Fix Your Eyes on Jesus

“May the Lord direct your hearts into God’s love and Christ’s perseverance” (2 Thessalonians 3:5). We have all known of God’s love and that our hearts should be directed into it. But we may not have known or thought of the “steadfastness” (RSV) or the “perseverance” (NIV) of Christ. What is it? How was it shown, and how should our hearts be directed into it? Hebrews 12:1-4 answers all three questions: “Therefore, since we are surrounded by such a great cloud of witnesses, let us throw off everything that hinders and the sin that so easily entangles, and let us run with perseverance the race marked out for us. Let us fix our eyes on Jesus, the author and perfecter of our faith, who for the joy set before him endured the cross, scorning its shame, and sat down at the right hand of the throne of God. Consider him who endured such opposition from sinful men, so that you will not grow weary and lose heart. In your struggle against sin, you have not yet resisted to the point of shedding

Apologetics: Problems & the Kind of Questions We Should Be Prompting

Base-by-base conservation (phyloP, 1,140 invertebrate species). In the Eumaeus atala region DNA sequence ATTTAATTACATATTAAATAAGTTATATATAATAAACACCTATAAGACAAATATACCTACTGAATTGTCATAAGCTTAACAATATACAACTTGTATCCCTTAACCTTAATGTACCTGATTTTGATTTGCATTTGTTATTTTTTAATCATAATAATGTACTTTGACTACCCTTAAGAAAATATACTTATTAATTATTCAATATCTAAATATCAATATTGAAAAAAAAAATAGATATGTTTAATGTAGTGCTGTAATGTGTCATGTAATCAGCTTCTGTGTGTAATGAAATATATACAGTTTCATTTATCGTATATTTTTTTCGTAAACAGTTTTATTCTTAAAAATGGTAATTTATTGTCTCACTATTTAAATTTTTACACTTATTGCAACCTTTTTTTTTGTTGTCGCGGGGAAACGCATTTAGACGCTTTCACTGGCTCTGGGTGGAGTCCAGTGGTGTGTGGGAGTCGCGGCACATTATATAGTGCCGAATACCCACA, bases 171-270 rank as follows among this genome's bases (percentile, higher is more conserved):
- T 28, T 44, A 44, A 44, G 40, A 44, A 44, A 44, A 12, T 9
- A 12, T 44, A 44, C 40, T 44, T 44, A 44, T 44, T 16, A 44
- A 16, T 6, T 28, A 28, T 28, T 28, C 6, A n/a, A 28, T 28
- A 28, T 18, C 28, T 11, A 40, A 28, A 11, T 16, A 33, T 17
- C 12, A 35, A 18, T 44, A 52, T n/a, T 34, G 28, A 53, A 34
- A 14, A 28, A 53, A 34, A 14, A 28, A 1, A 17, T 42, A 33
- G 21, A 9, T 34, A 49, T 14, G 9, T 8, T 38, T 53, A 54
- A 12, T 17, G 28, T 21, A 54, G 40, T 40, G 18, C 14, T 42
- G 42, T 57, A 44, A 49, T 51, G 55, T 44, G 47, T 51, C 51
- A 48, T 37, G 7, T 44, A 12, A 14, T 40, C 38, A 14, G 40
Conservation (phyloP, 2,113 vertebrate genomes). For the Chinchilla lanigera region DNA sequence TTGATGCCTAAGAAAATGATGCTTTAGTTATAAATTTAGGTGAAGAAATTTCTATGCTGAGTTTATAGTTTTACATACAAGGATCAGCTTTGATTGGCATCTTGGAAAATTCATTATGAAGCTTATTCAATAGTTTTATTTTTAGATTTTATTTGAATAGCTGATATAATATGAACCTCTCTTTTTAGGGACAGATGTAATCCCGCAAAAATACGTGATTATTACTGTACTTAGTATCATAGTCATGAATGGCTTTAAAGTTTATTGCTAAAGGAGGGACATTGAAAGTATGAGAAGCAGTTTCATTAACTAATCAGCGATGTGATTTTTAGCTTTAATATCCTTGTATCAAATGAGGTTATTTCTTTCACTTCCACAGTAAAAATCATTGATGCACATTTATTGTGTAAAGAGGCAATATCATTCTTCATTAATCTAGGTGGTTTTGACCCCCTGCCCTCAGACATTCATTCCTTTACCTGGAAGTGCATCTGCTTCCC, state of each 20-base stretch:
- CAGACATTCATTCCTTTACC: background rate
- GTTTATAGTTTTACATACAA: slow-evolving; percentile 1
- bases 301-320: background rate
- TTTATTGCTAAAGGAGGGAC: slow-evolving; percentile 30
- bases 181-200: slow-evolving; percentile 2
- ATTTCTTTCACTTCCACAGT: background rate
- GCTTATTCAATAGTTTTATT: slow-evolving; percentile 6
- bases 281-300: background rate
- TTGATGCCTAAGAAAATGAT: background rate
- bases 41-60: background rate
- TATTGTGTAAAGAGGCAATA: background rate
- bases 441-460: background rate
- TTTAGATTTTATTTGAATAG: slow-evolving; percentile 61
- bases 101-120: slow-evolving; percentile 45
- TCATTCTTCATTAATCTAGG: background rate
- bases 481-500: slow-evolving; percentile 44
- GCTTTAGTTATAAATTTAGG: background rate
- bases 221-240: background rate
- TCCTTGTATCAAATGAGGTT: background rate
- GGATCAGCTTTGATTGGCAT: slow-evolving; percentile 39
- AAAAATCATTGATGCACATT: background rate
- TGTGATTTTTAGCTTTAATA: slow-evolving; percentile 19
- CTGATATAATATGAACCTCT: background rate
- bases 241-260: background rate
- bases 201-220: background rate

Early in my Christian experience, before I knew the definition of apologetics, I sensed the need of an adequate apologetic for every accusation against, and question to, the Christian faith. There were so many people who did not know God, and there were so many questions that seemed to stand between them and God. If their questions could be answered clearly, rationally, intelligently, and kindly, these students would stand convinced and would then become believers (or so I thought). I set myself the task of getting the right answers. Before I became accomplished in this pursuit, I began to have doubts. The doubts arose as I began to practice my growing knowledge in face-to-face encounters (arguments) or large bull sessions. It was great fun arguing. It was even more fun winning the argument. But there weren’t any results. No conversions. Part of the problem was that I found it difficult to be kind while I was being methodically rational and clear in my presentation. There was anoth